With regard to the reasonableness of the attorney fees, the Court of Appeals first listed the factors courts should consider when addressing the reasonableness of attorney fees:

(1) the professional standing and experience of the attorney; (2) the skill, time and labor involved; (3) the amount in question and the results achieved; (4) the difficulty of the case; (5) the expenses incurred; and (6) the nature and length of the professional relationship with the client. [Citing Smith v. Khouri, 481 Mich 519, 527 (2008).]

The Court of Appeals also considered the eight factors listed in MRPC 1.5(a), which are similar.  Once these factors were considered, the Court of Appeals found the trial court was required to do three things:  (1) determine the “reasonable hourly rate” customarily charged in the locale; (2) multiply that rate by the “reasonable number of hours expended in the case” and (3) review the various factors to determine whether they justified an upward or downward adjustment.

As above, the trial court found the wife had submitted documentation included both “affidavits and copious billings”.  These established the wife’s attorney’s substantial professional qualifications (36 years in practice, State Bar memberships and chair position, being named a “Top Lawyer” and “Who’s Who” by various publications, being an equity and managing partner in a national law firm), personal qualifications (being president of various community organizations and a Board of Education president), and the reduced hourly rate he sought to be compensated at ($250 versus his normal $350 rate).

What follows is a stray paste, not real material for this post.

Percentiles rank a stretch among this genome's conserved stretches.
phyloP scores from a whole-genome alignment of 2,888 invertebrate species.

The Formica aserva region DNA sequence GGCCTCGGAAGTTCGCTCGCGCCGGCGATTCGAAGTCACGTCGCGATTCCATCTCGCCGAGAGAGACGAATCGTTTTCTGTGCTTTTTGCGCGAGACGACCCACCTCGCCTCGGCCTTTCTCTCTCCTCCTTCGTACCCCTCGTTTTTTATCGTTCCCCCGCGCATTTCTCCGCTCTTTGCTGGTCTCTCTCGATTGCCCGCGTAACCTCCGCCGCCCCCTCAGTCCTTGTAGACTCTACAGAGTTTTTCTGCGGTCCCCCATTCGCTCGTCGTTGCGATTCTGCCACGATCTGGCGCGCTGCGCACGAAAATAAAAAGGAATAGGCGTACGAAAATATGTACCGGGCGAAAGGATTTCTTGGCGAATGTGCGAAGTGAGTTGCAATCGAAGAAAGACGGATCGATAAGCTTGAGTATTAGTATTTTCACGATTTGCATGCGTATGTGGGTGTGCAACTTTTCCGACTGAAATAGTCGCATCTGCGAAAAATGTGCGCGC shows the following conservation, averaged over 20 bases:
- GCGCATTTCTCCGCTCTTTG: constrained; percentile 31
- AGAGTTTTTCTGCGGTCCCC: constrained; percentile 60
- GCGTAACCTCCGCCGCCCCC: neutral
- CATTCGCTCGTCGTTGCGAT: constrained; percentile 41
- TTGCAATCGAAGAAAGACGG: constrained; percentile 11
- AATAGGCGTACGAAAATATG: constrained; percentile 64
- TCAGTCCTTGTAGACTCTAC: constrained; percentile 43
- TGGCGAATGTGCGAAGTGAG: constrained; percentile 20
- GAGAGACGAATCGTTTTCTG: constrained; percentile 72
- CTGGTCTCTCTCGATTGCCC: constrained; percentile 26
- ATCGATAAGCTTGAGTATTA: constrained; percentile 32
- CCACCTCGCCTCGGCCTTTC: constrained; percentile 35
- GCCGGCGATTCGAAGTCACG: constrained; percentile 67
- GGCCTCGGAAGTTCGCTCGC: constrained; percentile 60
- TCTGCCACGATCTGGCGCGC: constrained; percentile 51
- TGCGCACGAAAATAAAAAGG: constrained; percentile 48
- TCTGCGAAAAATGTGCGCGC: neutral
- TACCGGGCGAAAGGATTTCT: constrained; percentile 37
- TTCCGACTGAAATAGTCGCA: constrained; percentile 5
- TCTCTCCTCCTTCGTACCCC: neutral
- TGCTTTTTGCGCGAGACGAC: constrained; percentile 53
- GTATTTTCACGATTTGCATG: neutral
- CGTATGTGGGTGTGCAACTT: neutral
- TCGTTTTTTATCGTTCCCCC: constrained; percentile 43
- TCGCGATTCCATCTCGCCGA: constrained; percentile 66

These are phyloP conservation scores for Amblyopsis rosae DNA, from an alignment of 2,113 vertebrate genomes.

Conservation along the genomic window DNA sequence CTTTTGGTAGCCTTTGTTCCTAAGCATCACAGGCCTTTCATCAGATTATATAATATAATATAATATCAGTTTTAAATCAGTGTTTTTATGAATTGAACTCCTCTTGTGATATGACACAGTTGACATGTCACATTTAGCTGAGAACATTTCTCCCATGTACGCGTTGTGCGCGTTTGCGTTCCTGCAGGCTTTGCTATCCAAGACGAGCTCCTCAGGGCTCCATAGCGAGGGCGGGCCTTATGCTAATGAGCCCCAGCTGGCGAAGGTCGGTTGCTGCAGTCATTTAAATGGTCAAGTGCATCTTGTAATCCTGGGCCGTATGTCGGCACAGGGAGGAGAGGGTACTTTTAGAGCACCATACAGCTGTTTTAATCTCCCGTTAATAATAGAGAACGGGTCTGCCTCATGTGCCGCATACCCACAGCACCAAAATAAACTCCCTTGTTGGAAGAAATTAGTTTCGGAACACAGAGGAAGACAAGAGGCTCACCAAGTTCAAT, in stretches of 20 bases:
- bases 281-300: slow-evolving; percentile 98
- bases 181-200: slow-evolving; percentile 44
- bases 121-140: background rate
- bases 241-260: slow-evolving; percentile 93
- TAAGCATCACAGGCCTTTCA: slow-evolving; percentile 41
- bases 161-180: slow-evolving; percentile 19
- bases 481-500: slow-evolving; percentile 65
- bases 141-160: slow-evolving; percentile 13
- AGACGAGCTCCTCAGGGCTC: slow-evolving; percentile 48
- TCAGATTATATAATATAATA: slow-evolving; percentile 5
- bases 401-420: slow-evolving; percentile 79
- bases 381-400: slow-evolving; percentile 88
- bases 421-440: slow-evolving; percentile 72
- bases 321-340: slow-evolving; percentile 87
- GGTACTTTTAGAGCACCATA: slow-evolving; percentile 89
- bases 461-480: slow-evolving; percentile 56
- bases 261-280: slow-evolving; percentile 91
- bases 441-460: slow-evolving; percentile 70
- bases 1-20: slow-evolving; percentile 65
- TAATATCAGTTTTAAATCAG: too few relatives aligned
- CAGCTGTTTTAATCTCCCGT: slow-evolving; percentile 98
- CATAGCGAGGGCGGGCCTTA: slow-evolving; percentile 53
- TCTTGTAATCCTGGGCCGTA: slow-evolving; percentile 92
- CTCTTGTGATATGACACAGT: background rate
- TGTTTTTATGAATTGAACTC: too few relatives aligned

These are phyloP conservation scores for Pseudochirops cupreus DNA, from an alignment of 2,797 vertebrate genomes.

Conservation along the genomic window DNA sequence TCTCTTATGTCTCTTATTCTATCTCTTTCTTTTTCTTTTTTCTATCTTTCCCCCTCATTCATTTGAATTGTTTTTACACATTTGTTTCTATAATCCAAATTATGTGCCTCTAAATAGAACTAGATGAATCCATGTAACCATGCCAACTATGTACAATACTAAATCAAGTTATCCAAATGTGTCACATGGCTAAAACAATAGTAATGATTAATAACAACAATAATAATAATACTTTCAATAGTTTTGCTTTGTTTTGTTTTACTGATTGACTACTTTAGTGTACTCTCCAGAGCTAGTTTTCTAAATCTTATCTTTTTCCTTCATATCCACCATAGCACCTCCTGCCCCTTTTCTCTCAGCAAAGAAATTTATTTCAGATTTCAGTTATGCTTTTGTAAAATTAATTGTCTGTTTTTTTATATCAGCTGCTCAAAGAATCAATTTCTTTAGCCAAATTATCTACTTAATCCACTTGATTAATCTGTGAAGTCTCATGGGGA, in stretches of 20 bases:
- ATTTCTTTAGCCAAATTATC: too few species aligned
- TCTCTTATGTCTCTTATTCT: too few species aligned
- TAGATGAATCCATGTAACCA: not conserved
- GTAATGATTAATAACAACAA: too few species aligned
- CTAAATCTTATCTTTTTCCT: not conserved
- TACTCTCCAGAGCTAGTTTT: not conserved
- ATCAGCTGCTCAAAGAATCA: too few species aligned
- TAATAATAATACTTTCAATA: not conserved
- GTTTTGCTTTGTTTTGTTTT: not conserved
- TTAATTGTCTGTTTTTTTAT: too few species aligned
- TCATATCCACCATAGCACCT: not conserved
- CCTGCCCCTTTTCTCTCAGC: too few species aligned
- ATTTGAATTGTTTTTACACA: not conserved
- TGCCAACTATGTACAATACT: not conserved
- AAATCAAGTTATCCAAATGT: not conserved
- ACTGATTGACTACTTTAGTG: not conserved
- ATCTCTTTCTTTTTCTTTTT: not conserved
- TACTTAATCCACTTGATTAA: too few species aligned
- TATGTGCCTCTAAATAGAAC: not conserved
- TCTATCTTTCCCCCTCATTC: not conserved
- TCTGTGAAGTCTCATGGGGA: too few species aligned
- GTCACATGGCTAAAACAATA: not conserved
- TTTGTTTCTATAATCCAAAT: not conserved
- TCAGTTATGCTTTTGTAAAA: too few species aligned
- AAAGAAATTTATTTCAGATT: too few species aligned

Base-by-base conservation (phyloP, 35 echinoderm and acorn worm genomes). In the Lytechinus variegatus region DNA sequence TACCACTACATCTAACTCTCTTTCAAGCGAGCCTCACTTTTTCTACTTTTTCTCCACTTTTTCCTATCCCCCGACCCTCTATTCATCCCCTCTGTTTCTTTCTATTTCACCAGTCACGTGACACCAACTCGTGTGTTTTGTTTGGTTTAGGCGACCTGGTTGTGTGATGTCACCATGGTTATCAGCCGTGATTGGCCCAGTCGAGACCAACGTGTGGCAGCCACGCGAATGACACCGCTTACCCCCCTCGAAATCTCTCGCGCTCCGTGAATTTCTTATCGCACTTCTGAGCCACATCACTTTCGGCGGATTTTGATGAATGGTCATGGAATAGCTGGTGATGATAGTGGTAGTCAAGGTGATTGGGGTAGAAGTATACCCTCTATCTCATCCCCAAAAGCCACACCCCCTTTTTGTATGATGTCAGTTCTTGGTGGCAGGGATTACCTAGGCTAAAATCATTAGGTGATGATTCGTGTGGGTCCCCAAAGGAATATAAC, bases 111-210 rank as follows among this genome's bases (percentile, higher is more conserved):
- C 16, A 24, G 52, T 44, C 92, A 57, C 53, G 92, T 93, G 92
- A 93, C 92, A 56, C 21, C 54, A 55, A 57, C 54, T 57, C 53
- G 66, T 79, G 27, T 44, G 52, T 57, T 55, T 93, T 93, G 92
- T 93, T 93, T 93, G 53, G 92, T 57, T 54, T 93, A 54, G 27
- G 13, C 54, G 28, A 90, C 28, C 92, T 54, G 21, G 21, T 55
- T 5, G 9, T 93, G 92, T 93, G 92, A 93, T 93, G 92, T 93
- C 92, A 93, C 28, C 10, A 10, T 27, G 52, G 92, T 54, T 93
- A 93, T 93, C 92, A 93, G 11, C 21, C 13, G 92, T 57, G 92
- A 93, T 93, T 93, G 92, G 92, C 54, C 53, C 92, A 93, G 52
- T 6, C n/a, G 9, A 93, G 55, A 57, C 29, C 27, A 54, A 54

On the issue of the “reasonable hourly rate”, the trial court relied on the State Bar’s 2014 scientific survey on the economics of the practice of law, which it noted contains “a multi-layered analysis of attorney fees charged by lawyers throughout the state in various areas of practice.”  This survey is available online at the State Bar’s website and is an excellent resource on the issue of customary fees.  The trial court found this survey constituted sufficient “empirical data” to establish the customary fee in the area for practitioners and the reasonableness of the attorney’s hourly rate.  The Court of Appeals found the trial court’s reliance on this survey to be proper and, coupled with the other evidence, constituted a “sufficient record” on the issue of the reasonableness of the claimed fees.[1]  Given this substantial support for the fee sought, the Court of Appeals affirmed the trial court’s award of attorney fees to the wife.

The Cassidy case presents a one-stop-shop of applicable law and relevant analysis on the issue of attorney fee awards and how to support them.  The next time you seek attorney fees, a review of the Cassidy case will prove helpful, as will citation to it and following its roadmap for success.

[1] Likewise, federal courts have also held that the Economics of Law Practice Survey is an appropriate guide for establishing the reasonableness of an award of attorney fees.  Lamar Advertising Co. v. Charter Twp. of Van Buren, 178 Fed. Appx. 498, 501-02 (6th Cir. 2006)